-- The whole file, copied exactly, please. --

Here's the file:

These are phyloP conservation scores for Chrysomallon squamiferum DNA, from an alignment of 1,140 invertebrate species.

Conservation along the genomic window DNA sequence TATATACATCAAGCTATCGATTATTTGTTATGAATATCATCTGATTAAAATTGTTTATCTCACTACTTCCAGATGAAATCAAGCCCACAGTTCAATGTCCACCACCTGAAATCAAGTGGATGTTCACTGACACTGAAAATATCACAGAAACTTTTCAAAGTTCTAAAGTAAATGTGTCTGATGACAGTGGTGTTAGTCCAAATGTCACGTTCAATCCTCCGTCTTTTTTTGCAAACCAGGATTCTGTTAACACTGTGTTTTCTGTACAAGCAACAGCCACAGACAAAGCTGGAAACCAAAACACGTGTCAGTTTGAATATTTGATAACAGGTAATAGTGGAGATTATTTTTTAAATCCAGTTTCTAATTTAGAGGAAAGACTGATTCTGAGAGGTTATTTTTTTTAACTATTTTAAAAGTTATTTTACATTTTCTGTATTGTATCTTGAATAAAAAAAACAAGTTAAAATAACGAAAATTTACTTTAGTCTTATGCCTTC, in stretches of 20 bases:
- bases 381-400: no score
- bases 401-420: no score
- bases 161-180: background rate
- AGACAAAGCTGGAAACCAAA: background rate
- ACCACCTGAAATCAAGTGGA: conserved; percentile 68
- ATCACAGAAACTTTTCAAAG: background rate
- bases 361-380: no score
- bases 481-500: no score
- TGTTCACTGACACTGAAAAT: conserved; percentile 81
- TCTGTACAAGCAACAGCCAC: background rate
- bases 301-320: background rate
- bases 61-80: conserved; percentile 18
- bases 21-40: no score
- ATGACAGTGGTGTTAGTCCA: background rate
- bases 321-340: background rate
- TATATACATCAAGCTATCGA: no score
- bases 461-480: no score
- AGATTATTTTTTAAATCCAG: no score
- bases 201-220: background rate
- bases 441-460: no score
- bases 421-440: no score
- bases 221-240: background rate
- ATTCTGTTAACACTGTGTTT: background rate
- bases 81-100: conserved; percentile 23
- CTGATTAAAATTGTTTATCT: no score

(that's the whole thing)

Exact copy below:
These are phyloP conservation scores for Chrysomallon squamiferum DNA, from an alignment of 1,140 invertebrate species.

Conservation along the genomic window DNA sequence TATATACATCAAGCTATCGATTATTTGTTATGAATATCATCTGATTAAAATTGTTTATCTCACTACTTCCAGATGAAATCAAGCCCACAGTTCAATGTCCACCACCTGAAATCAAGTGGATGTTCACTGACACTGAAAATATCACAGAAACTTTTCAAAGTTCTAAAGTAAATGTGTCTGATGACAGTGGTGTTAGTCCAAATGTCACGTTCAATCCTCCGTCTTTTTTTGCAAACCAGGATTCTGTTAACACTGTGTTTTCTGTACAAGCAACAGCCACAGACAAAGCTGGAAACCAAAACACGTGTCAGTTTGAATATTTGATAACAGGTAATAGTGGAGATTATTTTTTAAATCCAGTTTCTAATTTAGAGGAAAGACTGATTCTGAGAGGTTATTTTTTTTAACTATTTTAAAAGTTATTTTACATTTTCTGTATTGTATCTTGAATAAAAAAAACAAGTTAAAATAACGAAAATTTACTTTAGTCTTATGCCTTC, in stretches of 20 bases:
- bases 381-400: no score
- bases 401-420: no score
- bases 161-180: background rate
- AGACAAAGCTGGAAACCAAA: background rate
- ACCACCTGAAATCAAGTGGA: conserved; percentile 68
- ATCACAGAAACTTTTCAAAG: background rate
- bases 361-380: no score
- bases 481-500: no score
- TGTTCACTGACACTGAAAAT: conserved; percentile 81
- TCTGTACAAGCAACAGCCAC: background rate
- bases 301-320: background rate
- bases 61-80: conserved; percentile 18
- bases 21-40: no score
- ATGACAGTGGTGTTAGTCCA: background rate
- bases 321-340: background rate
- TATATACATCAAGCTATCGA: no score
- bases 461-480: no score
- AGATTATTTTTTAAATCCAG: no score
- bases 201-220: background rate
- bases 441-460: no score
- bases 421-440: no score
- bases 221-240: background rate
- ATTCTGTTAACACTGTGTTT: background rate
- bases 81-100: conserved; percentile 23
- CTGATTAAAATTGTTTATCT: no score